27 May AiroAV Reports Why the tax lodgement date loophole WON’T save thousands fr…
Why a tax lodgement date extension WON’T save thousands from copping $850 fines – here’s how you can avoid being slugged
- The tax lodgement date ‘bottleneck’ could leave thousands $850 out of pocket
- Taxpayers who lodge through agents can have their deadline extended
- Agents expecting tax return chaos at end of the financial year due to COVID-19
- Here’s how to help people impacted by Covid-19
Thousands of Australians could be slugged with surprise $850 fines for filing late tax returns despite the deadlines being extended due to the coronavirus pandemic.
Taxpayers who lodge through agents are able skip the October 31 deadline without incurring a penalty, as long as their agent submits the form on their behalf by May 15 the following year.
The Australian Tax Office has now extended the cut-off to for all 2018-19 income tax returns to June 30, 2020, due to the chaos brought on by the COVID-19 crisis.
But the extension does not mean taxpayers are in the clear, as agents have cited a ‘bottleneck’ in coping with thousands of requests including last year’s tax returns, the JobKeeper subsidy and paying Business Activity Statements.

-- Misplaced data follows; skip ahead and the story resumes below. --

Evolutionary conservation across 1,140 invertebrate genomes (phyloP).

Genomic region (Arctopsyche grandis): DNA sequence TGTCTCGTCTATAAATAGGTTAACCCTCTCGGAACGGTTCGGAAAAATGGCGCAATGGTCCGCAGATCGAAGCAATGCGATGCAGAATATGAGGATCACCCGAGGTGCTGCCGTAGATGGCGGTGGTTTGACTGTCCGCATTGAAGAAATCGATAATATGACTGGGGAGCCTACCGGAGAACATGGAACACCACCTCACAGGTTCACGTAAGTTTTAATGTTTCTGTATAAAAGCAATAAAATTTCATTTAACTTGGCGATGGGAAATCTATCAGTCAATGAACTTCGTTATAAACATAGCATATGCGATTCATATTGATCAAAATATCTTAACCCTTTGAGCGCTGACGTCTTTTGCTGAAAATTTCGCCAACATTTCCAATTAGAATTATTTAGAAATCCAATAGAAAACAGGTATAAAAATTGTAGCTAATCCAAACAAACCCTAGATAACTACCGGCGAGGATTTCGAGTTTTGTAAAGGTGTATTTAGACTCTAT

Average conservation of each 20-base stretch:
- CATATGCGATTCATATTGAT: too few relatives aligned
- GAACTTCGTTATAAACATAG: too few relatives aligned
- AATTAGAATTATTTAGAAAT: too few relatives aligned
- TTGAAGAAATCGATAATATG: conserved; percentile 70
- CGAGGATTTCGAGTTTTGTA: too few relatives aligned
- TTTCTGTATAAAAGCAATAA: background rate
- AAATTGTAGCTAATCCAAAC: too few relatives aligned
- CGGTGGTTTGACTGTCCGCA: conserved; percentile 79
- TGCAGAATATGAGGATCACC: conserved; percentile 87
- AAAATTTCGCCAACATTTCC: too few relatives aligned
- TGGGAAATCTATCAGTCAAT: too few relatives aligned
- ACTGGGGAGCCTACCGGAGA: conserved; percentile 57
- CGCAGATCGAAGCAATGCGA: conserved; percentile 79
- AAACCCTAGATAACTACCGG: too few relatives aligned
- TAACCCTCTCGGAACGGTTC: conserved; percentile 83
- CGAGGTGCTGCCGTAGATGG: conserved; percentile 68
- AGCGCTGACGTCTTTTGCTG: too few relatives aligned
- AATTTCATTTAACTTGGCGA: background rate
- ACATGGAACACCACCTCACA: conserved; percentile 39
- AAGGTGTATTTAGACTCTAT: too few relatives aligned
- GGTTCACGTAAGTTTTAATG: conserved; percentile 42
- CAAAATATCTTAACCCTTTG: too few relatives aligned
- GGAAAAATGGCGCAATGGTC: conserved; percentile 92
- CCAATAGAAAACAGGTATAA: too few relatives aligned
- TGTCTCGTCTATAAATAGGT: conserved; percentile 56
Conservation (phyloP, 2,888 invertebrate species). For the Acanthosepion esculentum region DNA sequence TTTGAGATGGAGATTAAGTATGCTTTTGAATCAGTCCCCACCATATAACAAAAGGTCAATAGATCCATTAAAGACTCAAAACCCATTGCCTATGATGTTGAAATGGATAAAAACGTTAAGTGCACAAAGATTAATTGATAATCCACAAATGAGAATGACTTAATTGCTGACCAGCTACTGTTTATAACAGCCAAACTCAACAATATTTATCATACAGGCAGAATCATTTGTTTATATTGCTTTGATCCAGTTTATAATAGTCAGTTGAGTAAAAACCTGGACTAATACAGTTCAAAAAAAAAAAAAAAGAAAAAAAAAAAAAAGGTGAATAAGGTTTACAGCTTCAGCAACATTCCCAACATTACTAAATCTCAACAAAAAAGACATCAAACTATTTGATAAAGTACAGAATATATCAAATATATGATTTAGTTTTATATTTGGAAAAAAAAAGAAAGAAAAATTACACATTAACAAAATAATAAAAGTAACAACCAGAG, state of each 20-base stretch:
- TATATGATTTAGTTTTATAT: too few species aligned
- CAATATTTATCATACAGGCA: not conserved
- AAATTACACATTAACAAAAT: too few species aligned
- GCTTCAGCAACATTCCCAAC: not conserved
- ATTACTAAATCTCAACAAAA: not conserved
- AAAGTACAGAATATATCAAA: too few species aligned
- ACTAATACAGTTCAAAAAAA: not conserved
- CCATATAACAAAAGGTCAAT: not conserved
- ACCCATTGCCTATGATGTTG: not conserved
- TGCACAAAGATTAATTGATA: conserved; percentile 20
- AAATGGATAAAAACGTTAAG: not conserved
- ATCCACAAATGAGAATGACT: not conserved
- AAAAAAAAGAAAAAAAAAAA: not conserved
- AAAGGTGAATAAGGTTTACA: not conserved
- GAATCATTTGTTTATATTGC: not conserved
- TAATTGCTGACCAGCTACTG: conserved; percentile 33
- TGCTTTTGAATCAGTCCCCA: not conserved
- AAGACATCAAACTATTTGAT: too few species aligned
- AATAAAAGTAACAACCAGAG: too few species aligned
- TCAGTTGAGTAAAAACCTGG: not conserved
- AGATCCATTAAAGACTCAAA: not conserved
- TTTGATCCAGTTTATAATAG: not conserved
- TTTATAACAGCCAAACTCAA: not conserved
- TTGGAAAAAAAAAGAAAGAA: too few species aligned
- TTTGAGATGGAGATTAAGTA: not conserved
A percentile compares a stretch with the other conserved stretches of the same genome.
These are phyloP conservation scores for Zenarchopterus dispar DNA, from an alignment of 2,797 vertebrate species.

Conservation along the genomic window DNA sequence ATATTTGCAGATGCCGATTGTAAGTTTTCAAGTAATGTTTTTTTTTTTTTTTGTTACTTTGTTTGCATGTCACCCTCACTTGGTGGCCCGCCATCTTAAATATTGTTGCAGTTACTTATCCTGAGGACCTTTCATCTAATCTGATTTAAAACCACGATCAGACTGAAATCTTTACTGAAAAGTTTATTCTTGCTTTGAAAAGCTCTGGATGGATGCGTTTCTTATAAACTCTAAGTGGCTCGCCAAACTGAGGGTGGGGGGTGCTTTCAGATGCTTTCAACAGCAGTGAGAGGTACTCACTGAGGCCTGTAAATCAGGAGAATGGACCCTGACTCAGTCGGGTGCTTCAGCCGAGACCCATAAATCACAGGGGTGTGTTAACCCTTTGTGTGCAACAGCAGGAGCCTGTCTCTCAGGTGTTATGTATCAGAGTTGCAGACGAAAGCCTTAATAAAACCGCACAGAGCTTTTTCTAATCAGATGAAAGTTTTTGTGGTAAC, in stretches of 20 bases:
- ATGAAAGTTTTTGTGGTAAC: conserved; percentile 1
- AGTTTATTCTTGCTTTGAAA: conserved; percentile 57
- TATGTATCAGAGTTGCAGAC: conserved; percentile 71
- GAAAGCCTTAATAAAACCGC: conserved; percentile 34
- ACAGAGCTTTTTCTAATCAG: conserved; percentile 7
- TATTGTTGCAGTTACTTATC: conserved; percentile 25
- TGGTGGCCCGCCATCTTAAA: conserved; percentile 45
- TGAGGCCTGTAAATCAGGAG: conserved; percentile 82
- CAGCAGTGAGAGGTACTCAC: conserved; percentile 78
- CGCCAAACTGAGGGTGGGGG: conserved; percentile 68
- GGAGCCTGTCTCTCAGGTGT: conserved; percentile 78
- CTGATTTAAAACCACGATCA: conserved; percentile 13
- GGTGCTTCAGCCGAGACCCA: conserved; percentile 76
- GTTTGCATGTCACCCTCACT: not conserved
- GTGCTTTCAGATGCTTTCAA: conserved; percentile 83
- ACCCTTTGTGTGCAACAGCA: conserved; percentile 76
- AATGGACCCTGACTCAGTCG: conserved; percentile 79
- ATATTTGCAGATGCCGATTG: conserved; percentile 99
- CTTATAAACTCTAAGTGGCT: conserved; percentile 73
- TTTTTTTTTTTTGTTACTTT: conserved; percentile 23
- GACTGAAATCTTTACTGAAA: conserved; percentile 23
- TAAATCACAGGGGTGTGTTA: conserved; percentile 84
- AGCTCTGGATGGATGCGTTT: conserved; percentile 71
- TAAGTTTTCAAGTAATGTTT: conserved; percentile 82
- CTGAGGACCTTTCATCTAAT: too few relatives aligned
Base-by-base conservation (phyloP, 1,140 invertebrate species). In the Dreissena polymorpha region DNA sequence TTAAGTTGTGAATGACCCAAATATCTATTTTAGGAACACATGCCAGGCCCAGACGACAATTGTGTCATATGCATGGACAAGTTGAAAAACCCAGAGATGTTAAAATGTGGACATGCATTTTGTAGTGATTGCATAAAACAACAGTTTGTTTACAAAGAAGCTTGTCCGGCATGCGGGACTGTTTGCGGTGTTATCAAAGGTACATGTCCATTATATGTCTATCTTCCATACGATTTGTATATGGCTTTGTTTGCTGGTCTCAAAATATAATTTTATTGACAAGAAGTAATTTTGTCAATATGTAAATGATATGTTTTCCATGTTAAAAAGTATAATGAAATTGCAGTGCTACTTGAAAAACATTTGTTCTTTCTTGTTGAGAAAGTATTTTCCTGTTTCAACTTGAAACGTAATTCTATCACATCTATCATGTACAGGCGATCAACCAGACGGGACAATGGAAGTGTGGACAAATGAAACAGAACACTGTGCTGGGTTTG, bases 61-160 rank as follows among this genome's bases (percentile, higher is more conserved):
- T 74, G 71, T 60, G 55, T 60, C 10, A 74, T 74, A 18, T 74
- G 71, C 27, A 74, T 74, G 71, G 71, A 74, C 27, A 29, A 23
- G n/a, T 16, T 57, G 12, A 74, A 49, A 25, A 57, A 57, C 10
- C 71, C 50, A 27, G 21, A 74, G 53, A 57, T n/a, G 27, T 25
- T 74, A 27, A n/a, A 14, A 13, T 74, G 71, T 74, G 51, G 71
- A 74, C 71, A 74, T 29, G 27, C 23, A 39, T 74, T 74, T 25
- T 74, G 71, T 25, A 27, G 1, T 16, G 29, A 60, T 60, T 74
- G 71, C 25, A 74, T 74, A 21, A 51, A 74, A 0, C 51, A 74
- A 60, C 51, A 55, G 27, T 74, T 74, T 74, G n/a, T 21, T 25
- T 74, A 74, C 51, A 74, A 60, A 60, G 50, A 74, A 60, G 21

The tax lodgement date loophole could leave thousands $850 out of pocket amid the coronavirus crisis (stock image)
‘We’ve been hammered in all directions in terms of what is due within a one-month period,’ Ben Johnston from accounting firm Willett Johnston Partners told news.com.au.
Mr Johnston explained accountants have had to ‘nurse clients’ through the JobKeeper process as they have found it difficult to get all the information together during the health crisis.
Taxpayers who fail to lodge on time can cop an $850 penalty and Mr Johnston said people ‘without a doubt’ would miss the deadline.
‘Ordinarily, tax returns are due on October 31 but if you’re lodging through an agent, you generally get a longer period – but it is subject to your lodgement history,’ he said.
Mr Johnston recommended lodging early as taxpayers who are perpetually late could have the extension taken away.
‘The problem is the work is building up at the back end, and then straight away we move into the next financial year, so there’s a real risk of a bottleneck,’ he said.
The accounting firm is expecting to get ‘really busy really quickly’.
Daily Mail Australia has contacted ATO for comment.
Taxpayers who fail to lodge the on time can cop an $850 penalty and Ben Johnston from accounting firm Willett Johnston Partners said people ‘without a doubt’ would miss the deadline (stock image)